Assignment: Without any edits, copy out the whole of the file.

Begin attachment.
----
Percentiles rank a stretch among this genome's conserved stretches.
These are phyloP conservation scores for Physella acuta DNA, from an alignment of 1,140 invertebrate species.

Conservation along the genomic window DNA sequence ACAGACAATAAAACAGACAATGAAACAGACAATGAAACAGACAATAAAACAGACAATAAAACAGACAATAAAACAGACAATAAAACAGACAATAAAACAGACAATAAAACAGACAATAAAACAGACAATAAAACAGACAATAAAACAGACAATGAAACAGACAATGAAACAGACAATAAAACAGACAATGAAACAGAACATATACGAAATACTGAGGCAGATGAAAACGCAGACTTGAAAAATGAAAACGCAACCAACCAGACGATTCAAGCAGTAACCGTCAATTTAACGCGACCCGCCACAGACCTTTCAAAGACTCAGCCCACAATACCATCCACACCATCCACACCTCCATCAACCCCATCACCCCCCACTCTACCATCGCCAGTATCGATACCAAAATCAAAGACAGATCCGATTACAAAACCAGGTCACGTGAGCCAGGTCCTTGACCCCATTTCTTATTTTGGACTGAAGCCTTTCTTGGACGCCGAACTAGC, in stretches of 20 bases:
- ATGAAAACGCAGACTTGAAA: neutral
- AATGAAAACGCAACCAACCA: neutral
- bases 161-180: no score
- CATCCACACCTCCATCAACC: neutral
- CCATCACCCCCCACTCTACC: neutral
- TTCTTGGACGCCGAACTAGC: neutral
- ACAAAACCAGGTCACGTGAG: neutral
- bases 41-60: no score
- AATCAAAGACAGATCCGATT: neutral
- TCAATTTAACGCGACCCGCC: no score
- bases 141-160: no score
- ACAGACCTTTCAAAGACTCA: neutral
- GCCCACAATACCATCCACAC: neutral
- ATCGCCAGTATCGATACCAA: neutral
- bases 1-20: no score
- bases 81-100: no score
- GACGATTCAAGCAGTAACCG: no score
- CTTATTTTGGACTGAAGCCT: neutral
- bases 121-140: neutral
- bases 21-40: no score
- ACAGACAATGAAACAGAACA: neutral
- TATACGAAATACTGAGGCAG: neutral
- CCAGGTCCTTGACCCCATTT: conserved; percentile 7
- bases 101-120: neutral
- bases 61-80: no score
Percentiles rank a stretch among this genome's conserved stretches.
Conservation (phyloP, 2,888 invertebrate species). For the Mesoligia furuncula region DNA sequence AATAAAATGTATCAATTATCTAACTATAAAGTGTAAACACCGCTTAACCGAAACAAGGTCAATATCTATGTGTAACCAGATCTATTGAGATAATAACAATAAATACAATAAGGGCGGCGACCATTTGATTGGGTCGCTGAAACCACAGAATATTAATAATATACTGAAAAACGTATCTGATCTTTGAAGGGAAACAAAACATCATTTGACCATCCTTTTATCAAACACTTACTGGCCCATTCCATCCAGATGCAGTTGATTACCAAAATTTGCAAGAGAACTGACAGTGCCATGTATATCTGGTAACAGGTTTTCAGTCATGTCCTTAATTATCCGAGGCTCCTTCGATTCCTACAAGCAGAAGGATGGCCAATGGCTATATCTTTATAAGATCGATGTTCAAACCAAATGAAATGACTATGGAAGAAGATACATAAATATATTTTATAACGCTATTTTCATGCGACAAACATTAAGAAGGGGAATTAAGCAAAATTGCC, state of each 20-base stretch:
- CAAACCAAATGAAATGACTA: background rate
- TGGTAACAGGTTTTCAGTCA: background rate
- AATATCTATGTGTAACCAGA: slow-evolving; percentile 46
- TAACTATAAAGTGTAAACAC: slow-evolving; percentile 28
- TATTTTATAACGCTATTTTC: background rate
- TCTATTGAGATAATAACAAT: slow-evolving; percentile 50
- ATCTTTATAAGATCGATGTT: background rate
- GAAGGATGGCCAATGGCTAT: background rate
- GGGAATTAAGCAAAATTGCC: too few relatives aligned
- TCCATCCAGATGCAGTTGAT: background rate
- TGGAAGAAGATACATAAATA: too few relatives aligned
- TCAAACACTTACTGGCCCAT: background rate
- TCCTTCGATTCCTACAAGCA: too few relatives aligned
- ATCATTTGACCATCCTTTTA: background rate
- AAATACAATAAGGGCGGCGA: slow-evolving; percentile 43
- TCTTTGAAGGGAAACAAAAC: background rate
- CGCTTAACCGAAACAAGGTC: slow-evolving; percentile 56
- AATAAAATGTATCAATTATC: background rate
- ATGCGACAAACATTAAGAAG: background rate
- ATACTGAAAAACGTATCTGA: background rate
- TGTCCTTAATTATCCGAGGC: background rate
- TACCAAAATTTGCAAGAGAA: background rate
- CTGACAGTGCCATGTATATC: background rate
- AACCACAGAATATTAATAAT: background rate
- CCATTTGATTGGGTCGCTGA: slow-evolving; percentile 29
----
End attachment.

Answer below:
Percentiles rank a stretch among this genome's conserved stretches.
These are phyloP conservation scores for Physella acuta DNA, from an alignment of 1,140 invertebrate species.

Conservation along the genomic window DNA sequence ACAGACAATAAAACAGACAATGAAACAGACAATGAAACAGACAATAAAACAGACAATAAAACAGACAATAAAACAGACAATAAAACAGACAATAAAACAGACAATAAAACAGACAATAAAACAGACAATAAAACAGACAATAAAACAGACAATGAAACAGACAATGAAACAGACAATAAAACAGACAATGAAACAGAACATATACGAAATACTGAGGCAGATGAAAACGCAGACTTGAAAAATGAAAACGCAACCAACCAGACGATTCAAGCAGTAACCGTCAATTTAACGCGACCCGCCACAGACCTTTCAAAGACTCAGCCCACAATACCATCCACACCATCCACACCTCCATCAACCCCATCACCCCCCACTCTACCATCGCCAGTATCGATACCAAAATCAAAGACAGATCCGATTACAAAACCAGGTCACGTGAGCCAGGTCCTTGACCCCATTTCTTATTTTGGACTGAAGCCTTTCTTGGACGCCGAACTAGC, in stretches of 20 bases:
- ATGAAAACGCAGACTTGAAA: neutral
- AATGAAAACGCAACCAACCA: neutral
- bases 161-180: no score
- CATCCACACCTCCATCAACC: neutral
- CCATCACCCCCCACTCTACC: neutral
- TTCTTGGACGCCGAACTAGC: neutral
- ACAAAACCAGGTCACGTGAG: neutral
- bases 41-60: no score
- AATCAAAGACAGATCCGATT: neutral
- TCAATTTAACGCGACCCGCC: no score
- bases 141-160: no score
- ACAGACCTTTCAAAGACTCA: neutral
- GCCCACAATACCATCCACAC: neutral
- ATCGCCAGTATCGATACCAA: neutral
- bases 1-20: no score
- bases 81-100: no score
- GACGATTCAAGCAGTAACCG: no score
- CTTATTTTGGACTGAAGCCT: neutral
- bases 121-140: neutral
- bases 21-40: no score
- ACAGACAATGAAACAGAACA: neutral
- TATACGAAATACTGAGGCAG: neutral
- CCAGGTCCTTGACCCCATTT: conserved; percentile 7
- bases 101-120: neutral
- bases 61-80: no score
Percentiles rank a stretch among this genome's conserved stretches.
Conservation (phyloP, 2,888 invertebrate species). For the Mesoligia furuncula region DNA sequence AATAAAATGTATCAATTATCTAACTATAAAGTGTAAACACCGCTTAACCGAAACAAGGTCAATATCTATGTGTAACCAGATCTATTGAGATAATAACAATAAATACAATAAGGGCGGCGACCATTTGATTGGGTCGCTGAAACCACAGAATATTAATAATATACTGAAAAACGTATCTGATCTTTGAAGGGAAACAAAACATCATTTGACCATCCTTTTATCAAACACTTACTGGCCCATTCCATCCAGATGCAGTTGATTACCAAAATTTGCAAGAGAACTGACAGTGCCATGTATATCTGGTAACAGGTTTTCAGTCATGTCCTTAATTATCCGAGGCTCCTTCGATTCCTACAAGCAGAAGGATGGCCAATGGCTATATCTTTATAAGATCGATGTTCAAACCAAATGAAATGACTATGGAAGAAGATACATAAATATATTTTATAACGCTATTTTCATGCGACAAACATTAAGAAGGGGAATTAAGCAAAATTGCC, state of each 20-base stretch:
- CAAACCAAATGAAATGACTA: background rate
- TGGTAACAGGTTTTCAGTCA: background rate
- AATATCTATGTGTAACCAGA: slow-evolving; percentile 46
- TAACTATAAAGTGTAAACAC: slow-evolving; percentile 28
- TATTTTATAACGCTATTTTC: background rate
- TCTATTGAGATAATAACAAT: slow-evolving; percentile 50
- ATCTTTATAAGATCGATGTT: background rate
- GAAGGATGGCCAATGGCTAT: background rate
- GGGAATTAAGCAAAATTGCC: too few relatives aligned
- TCCATCCAGATGCAGTTGAT: background rate
- TGGAAGAAGATACATAAATA: too few relatives aligned
- TCAAACACTTACTGGCCCAT: background rate
- TCCTTCGATTCCTACAAGCA: too few relatives aligned
- ATCATTTGACCATCCTTTTA: background rate
- AAATACAATAAGGGCGGCGA: slow-evolving; percentile 43
- TCTTTGAAGGGAAACAAAAC: background rate
- CGCTTAACCGAAACAAGGTC: slow-evolving; percentile 56
- AATAAAATGTATCAATTATC: background rate
- ATGCGACAAACATTAAGAAG: background rate
- ATACTGAAAAACGTATCTGA: background rate
- TGTCCTTAATTATCCGAGGC: background rate
- TACCAAAATTTGCAAGAGAA: background rate
- CTGACAGTGCCATGTATATC: background rate
- AACCACAGAATATTAATAAT: background rate
- CCATTTGATTGGGTCGCTGA: slow-evolving; percentile 29